Let everyone know what is expected. Set up the house rules. These may include things like homework should be done before dinner or playtime. Computers are only to be used in the main part of the house. This is a good rule because then anyone can see your computer screen at any moment. That fact prevents a lot of problems from ever starting. If you have several children, they can help each other if they do homework together at the table. Are they allowed to have a snack when they get home from school? Try having a specific bin or box in the fridge or shelf in the closet with foods they are allowed to eat. Maybe a basket for each child so they don’t argue about who gets what.
Go over the school’s rules together. This makes it so no one is surprised. Think of all the stress you can avoid if you know ahead of time that the logo on a shirt is against school rules. Does the school require a parent’s note to return to school after missing a day? What is required to be excused for a dental visit? If you can’t pick up your child what needs to be done so that someone else can? Knowing these answers beforehand makes things go smoothly.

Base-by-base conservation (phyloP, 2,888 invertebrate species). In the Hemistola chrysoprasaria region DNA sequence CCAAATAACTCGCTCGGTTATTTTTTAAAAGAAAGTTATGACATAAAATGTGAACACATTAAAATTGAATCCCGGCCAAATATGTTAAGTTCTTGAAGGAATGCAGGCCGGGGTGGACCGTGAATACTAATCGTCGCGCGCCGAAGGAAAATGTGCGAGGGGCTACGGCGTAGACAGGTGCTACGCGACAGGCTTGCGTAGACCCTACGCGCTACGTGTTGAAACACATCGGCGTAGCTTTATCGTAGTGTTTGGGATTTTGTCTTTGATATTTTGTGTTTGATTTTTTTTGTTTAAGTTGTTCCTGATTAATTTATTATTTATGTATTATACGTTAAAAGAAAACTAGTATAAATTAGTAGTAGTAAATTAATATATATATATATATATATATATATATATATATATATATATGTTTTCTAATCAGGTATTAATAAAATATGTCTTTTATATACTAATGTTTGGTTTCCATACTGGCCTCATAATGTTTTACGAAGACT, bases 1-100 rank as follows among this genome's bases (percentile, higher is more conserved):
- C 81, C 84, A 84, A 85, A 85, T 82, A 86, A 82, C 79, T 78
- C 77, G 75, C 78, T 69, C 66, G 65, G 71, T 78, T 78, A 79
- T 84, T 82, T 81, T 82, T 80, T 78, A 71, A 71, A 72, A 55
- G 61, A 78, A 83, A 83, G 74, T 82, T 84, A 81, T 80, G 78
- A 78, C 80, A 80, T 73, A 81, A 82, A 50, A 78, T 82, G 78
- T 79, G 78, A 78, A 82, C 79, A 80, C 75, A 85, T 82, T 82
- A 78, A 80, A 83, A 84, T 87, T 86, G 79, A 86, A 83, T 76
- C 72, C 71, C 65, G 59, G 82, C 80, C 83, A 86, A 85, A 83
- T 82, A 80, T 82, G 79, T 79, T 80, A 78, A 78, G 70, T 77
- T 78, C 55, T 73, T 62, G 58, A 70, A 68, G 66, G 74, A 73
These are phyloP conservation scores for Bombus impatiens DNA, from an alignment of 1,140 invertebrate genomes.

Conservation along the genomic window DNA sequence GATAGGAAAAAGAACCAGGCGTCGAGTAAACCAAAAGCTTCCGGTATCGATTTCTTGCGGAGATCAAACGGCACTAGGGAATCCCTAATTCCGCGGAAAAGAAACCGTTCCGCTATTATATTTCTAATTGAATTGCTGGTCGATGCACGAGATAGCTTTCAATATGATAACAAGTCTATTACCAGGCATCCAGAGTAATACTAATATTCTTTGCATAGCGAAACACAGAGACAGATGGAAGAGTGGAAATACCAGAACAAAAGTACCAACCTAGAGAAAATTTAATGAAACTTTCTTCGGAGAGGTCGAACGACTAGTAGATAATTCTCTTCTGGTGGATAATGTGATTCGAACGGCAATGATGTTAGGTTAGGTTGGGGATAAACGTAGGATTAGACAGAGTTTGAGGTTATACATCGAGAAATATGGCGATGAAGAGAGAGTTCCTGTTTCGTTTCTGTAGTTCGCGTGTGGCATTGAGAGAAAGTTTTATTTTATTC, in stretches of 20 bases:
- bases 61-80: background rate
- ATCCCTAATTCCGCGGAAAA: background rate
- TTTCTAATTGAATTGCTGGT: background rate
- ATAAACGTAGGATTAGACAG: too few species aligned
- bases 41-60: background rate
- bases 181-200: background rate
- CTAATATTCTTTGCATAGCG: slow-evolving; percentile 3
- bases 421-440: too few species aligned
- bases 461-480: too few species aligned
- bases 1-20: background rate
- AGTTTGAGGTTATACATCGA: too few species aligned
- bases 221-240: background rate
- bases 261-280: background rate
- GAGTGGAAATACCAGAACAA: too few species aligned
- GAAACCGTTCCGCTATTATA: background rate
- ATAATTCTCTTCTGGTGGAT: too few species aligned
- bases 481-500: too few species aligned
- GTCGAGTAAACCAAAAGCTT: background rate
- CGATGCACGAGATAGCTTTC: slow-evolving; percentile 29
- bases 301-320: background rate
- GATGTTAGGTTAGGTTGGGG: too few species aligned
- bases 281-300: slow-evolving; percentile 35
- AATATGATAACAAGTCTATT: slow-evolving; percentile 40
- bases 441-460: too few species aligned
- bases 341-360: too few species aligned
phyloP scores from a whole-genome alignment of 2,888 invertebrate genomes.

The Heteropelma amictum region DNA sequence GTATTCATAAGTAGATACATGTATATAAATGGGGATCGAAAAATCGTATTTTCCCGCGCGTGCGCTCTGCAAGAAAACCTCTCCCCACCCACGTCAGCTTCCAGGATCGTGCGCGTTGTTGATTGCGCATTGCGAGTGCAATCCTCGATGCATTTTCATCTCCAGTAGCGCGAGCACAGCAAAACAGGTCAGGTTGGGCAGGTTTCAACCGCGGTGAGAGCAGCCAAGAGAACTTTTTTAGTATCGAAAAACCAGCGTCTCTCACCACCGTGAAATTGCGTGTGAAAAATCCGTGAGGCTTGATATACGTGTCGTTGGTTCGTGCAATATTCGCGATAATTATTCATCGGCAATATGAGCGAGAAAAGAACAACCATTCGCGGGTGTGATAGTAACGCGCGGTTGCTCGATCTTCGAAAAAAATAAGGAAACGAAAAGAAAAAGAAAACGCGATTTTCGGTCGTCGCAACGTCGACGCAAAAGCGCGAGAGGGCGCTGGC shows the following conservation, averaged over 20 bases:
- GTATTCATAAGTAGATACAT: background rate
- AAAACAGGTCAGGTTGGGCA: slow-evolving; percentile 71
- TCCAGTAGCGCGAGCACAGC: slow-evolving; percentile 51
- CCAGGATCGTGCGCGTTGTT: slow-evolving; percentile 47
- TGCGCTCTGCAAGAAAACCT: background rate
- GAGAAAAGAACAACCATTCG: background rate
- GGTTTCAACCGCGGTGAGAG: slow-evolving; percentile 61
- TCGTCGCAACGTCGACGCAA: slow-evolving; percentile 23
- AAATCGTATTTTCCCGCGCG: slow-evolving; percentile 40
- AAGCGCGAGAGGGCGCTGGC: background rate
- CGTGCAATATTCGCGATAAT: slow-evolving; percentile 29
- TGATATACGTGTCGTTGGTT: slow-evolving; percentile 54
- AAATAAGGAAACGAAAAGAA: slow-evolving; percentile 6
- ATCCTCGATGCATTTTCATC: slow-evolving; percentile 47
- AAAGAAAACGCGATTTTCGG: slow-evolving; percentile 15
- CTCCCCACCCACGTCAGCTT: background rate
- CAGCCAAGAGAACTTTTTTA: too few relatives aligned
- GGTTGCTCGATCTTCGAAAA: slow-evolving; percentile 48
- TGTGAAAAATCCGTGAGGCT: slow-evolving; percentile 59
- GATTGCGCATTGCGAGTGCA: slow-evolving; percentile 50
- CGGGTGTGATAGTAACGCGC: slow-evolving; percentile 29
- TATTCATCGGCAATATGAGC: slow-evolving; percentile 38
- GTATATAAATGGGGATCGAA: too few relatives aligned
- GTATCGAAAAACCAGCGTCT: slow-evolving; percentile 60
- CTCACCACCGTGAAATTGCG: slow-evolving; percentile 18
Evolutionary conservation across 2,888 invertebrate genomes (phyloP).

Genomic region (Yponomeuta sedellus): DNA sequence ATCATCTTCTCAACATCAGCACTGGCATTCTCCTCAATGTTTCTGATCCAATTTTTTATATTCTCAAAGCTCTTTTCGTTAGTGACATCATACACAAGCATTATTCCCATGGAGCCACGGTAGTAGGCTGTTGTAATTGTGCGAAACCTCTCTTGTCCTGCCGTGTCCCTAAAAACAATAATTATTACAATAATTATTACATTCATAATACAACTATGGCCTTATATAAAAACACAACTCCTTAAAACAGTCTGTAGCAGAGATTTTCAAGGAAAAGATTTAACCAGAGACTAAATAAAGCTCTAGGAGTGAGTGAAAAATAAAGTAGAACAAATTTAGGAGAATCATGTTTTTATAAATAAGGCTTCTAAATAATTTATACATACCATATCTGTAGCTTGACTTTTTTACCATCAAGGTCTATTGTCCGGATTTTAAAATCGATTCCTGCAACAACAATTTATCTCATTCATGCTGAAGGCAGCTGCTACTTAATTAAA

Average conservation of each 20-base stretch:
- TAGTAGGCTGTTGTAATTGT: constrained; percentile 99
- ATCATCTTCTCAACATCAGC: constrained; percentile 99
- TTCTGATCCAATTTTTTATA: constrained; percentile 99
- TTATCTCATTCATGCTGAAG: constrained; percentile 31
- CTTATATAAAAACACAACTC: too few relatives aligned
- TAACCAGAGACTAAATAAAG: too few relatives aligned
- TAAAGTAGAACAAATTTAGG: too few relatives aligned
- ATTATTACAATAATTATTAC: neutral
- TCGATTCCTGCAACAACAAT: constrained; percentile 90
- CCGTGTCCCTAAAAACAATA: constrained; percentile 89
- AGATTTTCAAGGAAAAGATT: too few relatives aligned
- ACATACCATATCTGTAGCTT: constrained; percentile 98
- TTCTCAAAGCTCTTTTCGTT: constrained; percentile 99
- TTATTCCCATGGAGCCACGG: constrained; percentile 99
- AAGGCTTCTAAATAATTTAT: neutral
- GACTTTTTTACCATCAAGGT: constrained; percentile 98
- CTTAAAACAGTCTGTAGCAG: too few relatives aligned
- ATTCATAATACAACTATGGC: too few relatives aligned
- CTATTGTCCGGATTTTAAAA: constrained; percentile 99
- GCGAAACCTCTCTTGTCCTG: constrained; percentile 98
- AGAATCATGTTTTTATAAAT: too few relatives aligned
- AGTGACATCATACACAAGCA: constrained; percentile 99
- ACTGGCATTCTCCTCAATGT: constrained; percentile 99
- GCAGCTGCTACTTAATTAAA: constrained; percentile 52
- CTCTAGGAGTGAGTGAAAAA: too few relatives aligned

Prepare the day before. Some people like to do a test run, getting up on time, dressing and eating breakfast, and being in the car and ready to go. Others find that it is sufficient to lay out the next day’s clothes and have the backpack ready to go the night before. It is a good idea to plan an extra fifteen minutes to get ready on the first day. There’s always something that comes up.